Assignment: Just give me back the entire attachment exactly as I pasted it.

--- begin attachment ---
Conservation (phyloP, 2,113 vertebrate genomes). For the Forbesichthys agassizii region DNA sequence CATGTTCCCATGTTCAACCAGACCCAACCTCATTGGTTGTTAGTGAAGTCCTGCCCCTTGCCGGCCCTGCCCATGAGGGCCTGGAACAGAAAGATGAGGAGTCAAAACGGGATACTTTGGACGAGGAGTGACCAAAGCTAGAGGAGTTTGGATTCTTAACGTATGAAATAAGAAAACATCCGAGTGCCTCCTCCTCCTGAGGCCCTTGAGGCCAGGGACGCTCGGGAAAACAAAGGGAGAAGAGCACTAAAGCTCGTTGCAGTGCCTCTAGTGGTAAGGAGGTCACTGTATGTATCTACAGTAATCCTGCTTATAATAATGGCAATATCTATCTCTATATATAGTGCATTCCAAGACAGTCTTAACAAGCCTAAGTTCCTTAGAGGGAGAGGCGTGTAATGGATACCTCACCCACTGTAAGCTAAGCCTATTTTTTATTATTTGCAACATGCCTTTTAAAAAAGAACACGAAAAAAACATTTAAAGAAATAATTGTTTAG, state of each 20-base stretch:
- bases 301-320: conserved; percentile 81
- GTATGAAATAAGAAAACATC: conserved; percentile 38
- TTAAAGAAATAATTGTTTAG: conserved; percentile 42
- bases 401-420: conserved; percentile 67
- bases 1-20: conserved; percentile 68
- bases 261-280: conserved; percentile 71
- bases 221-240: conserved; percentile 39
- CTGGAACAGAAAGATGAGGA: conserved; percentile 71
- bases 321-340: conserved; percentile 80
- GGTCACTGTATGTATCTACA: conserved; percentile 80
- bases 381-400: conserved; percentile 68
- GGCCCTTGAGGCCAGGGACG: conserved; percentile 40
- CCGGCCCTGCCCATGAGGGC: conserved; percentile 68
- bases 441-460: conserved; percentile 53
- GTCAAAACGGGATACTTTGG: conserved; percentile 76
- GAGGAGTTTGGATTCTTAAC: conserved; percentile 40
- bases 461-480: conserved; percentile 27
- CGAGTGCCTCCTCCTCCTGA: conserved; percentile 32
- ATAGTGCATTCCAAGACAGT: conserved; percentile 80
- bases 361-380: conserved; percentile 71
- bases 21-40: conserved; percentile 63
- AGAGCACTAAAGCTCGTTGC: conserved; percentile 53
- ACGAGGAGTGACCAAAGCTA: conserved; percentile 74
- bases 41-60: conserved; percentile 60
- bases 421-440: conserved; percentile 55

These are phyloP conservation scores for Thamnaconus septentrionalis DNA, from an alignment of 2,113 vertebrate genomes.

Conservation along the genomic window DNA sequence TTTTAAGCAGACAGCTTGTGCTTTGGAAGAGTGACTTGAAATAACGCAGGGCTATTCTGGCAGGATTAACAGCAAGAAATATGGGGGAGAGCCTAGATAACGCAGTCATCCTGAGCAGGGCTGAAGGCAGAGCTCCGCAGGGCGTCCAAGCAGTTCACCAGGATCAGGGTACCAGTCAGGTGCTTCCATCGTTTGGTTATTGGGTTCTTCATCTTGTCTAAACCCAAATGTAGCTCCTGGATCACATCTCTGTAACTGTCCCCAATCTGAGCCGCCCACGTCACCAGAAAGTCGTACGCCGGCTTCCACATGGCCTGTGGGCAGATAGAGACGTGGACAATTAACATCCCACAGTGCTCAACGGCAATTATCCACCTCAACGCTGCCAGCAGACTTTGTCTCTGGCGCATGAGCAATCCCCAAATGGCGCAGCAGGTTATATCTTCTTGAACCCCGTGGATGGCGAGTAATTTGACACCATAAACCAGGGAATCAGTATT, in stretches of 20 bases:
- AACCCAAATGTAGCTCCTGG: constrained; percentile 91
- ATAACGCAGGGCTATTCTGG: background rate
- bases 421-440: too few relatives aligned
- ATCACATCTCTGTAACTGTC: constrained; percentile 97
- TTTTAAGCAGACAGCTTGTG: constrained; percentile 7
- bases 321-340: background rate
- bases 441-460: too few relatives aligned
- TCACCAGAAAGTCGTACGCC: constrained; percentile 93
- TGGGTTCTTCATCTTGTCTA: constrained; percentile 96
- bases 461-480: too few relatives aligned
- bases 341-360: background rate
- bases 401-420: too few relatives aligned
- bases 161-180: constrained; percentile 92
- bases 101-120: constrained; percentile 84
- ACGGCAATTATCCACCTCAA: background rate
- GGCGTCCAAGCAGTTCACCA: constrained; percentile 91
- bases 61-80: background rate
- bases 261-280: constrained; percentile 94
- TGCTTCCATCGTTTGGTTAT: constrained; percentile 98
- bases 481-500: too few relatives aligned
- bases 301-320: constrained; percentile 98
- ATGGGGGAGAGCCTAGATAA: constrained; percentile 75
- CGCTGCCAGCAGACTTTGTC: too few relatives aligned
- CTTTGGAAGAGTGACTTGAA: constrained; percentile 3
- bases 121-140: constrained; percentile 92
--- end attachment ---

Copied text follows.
Conservation (phyloP, 2,113 vertebrate genomes). For the Forbesichthys agassizii region DNA sequence CATGTTCCCATGTTCAACCAGACCCAACCTCATTGGTTGTTAGTGAAGTCCTGCCCCTTGCCGGCCCTGCCCATGAGGGCCTGGAACAGAAAGATGAGGAGTCAAAACGGGATACTTTGGACGAGGAGTGACCAAAGCTAGAGGAGTTTGGATTCTTAACGTATGAAATAAGAAAACATCCGAGTGCCTCCTCCTCCTGAGGCCCTTGAGGCCAGGGACGCTCGGGAAAACAAAGGGAGAAGAGCACTAAAGCTCGTTGCAGTGCCTCTAGTGGTAAGGAGGTCACTGTATGTATCTACAGTAATCCTGCTTATAATAATGGCAATATCTATCTCTATATATAGTGCATTCCAAGACAGTCTTAACAAGCCTAAGTTCCTTAGAGGGAGAGGCGTGTAATGGATACCTCACCCACTGTAAGCTAAGCCTATTTTTTATTATTTGCAACATGCCTTTTAAAAAAGAACACGAAAAAAACATTTAAAGAAATAATTGTTTAG, state of each 20-base stretch:
- bases 301-320: conserved; percentile 81
- GTATGAAATAAGAAAACATC: conserved; percentile 38
- TTAAAGAAATAATTGTTTAG: conserved; percentile 42
- bases 401-420: conserved; percentile 67
- bases 1-20: conserved; percentile 68
- bases 261-280: conserved; percentile 71
- bases 221-240: conserved; percentile 39
- CTGGAACAGAAAGATGAGGA: conserved; percentile 71
- bases 321-340: conserved; percentile 80
- GGTCACTGTATGTATCTACA: conserved; percentile 80
- bases 381-400: conserved; percentile 68
- GGCCCTTGAGGCCAGGGACG: conserved; percentile 40
- CCGGCCCTGCCCATGAGGGC: conserved; percentile 68
- bases 441-460: conserved; percentile 53
- GTCAAAACGGGATACTTTGG: conserved; percentile 76
- GAGGAGTTTGGATTCTTAAC: conserved; percentile 40
- bases 461-480: conserved; percentile 27
- CGAGTGCCTCCTCCTCCTGA: conserved; percentile 32
- ATAGTGCATTCCAAGACAGT: conserved; percentile 80
- bases 361-380: conserved; percentile 71
- bases 21-40: conserved; percentile 63
- AGAGCACTAAAGCTCGTTGC: conserved; percentile 53
- ACGAGGAGTGACCAAAGCTA: conserved; percentile 74
- bases 41-60: conserved; percentile 60
- bases 421-440: conserved; percentile 55

These are phyloP conservation scores for Thamnaconus septentrionalis DNA, from an alignment of 2,113 vertebrate genomes.

Conservation along the genomic window DNA sequence TTTTAAGCAGACAGCTTGTGCTTTGGAAGAGTGACTTGAAATAACGCAGGGCTATTCTGGCAGGATTAACAGCAAGAAATATGGGGGAGAGCCTAGATAACGCAGTCATCCTGAGCAGGGCTGAAGGCAGAGCTCCGCAGGGCGTCCAAGCAGTTCACCAGGATCAGGGTACCAGTCAGGTGCTTCCATCGTTTGGTTATTGGGTTCTTCATCTTGTCTAAACCCAAATGTAGCTCCTGGATCACATCTCTGTAACTGTCCCCAATCTGAGCCGCCCACGTCACCAGAAAGTCGTACGCCGGCTTCCACATGGCCTGTGGGCAGATAGAGACGTGGACAATTAACATCCCACAGTGCTCAACGGCAATTATCCACCTCAACGCTGCCAGCAGACTTTGTCTCTGGCGCATGAGCAATCCCCAAATGGCGCAGCAGGTTATATCTTCTTGAACCCCGTGGATGGCGAGTAATTTGACACCATAAACCAGGGAATCAGTATT, in stretches of 20 bases:
- AACCCAAATGTAGCTCCTGG: constrained; percentile 91
- ATAACGCAGGGCTATTCTGG: background rate
- bases 421-440: too few relatives aligned
- ATCACATCTCTGTAACTGTC: constrained; percentile 97
- TTTTAAGCAGACAGCTTGTG: constrained; percentile 7
- bases 321-340: background rate
- bases 441-460: too few relatives aligned
- TCACCAGAAAGTCGTACGCC: constrained; percentile 93
- TGGGTTCTTCATCTTGTCTA: constrained; percentile 96
- bases 461-480: too few relatives aligned
- bases 341-360: background rate
- bases 401-420: too few relatives aligned
- bases 161-180: constrained; percentile 92
- bases 101-120: constrained; percentile 84
- ACGGCAATTATCCACCTCAA: background rate
- GGCGTCCAAGCAGTTCACCA: constrained; percentile 91
- bases 61-80: background rate
- bases 261-280: constrained; percentile 94
- TGCTTCCATCGTTTGGTTAT: constrained; percentile 98
- bases 481-500: too few relatives aligned
- bases 301-320: constrained; percentile 98
- ATGGGGGAGAGCCTAGATAA: constrained; percentile 75
- CGCTGCCAGCAGACTTTGTC: too few relatives aligned
- CTTTGGAAGAGTGACTTGAA: constrained; percentile 3
- bases 121-140: constrained; percentile 92